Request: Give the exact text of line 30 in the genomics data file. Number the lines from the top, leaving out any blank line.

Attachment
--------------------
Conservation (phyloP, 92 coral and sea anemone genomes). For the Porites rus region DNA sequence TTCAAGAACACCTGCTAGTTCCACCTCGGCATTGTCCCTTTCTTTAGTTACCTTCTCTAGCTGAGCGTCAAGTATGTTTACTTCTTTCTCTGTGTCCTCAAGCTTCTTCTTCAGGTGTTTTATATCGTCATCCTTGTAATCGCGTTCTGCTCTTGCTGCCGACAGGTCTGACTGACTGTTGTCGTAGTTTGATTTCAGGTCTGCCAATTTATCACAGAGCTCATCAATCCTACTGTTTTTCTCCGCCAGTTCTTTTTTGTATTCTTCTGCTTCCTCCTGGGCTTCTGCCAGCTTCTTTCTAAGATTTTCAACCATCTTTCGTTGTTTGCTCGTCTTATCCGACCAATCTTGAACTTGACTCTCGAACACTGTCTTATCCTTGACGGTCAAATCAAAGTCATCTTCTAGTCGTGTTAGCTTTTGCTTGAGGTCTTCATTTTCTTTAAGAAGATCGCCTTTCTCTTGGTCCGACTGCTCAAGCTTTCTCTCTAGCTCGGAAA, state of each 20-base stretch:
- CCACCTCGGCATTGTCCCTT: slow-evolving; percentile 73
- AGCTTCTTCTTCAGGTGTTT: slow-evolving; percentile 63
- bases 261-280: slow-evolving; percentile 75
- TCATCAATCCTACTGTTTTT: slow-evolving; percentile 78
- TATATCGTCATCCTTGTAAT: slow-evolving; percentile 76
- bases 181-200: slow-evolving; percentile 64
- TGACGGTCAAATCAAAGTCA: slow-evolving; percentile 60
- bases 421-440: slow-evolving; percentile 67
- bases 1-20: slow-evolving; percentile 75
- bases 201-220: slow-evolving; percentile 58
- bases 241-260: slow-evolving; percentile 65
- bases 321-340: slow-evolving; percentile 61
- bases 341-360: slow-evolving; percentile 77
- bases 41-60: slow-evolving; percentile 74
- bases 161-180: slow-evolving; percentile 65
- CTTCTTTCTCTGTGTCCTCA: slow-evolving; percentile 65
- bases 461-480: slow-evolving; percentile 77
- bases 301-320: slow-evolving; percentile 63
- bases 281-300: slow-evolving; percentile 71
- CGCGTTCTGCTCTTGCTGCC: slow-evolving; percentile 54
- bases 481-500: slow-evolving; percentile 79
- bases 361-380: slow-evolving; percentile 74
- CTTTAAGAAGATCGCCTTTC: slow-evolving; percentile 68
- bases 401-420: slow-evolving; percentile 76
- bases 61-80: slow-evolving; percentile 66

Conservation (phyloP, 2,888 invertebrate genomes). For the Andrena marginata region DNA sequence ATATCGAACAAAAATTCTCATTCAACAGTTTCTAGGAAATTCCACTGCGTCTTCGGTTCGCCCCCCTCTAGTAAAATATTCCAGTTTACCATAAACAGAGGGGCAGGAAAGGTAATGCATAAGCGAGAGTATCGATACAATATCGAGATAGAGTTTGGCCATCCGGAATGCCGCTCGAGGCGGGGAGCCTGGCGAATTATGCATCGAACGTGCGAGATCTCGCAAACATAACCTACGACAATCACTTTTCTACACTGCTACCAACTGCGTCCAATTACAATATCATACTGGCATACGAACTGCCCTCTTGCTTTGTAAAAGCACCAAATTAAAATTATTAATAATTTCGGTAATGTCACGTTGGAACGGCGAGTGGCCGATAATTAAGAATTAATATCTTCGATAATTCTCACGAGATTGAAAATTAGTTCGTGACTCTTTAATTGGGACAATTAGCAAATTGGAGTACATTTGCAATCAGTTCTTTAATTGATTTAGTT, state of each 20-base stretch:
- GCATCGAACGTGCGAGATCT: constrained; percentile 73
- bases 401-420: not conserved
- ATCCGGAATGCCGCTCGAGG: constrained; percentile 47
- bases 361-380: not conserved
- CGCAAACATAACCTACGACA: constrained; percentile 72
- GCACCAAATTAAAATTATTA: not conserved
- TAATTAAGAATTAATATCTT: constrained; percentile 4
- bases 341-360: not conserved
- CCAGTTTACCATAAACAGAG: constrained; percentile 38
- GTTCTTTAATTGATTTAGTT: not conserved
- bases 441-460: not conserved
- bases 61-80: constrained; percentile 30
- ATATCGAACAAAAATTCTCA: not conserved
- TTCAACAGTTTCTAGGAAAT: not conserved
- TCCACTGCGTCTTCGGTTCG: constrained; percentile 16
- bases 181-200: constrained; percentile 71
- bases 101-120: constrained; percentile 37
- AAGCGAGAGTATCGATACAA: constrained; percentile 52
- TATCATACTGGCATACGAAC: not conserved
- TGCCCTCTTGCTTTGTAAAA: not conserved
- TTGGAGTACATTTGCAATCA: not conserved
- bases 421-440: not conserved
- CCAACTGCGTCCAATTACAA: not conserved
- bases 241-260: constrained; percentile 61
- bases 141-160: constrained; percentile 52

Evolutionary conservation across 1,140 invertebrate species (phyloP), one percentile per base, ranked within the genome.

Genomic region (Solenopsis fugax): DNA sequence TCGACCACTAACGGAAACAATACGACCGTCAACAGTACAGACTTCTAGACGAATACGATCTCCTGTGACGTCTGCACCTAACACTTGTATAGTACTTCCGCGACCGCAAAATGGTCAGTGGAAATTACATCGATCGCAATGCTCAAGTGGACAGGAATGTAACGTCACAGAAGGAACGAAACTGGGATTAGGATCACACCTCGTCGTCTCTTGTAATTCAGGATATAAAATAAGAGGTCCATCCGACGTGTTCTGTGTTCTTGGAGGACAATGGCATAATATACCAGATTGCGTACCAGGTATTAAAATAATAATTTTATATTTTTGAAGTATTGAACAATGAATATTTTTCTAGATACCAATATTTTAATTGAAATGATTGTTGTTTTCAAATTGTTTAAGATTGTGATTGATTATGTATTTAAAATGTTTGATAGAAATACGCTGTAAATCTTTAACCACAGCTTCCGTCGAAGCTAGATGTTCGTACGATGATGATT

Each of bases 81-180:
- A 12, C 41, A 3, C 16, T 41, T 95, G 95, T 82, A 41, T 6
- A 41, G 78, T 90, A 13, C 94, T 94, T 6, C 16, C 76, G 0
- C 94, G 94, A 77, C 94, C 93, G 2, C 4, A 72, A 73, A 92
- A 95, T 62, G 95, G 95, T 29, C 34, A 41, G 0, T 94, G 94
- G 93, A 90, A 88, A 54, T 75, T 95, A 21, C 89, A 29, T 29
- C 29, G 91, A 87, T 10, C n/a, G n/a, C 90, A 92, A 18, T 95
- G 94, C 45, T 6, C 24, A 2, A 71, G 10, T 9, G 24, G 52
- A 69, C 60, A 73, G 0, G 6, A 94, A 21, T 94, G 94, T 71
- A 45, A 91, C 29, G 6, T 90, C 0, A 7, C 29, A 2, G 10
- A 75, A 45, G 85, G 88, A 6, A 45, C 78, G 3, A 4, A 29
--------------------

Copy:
- ATCCGGAATGCCGCTCGAGG: constrained; percentile 47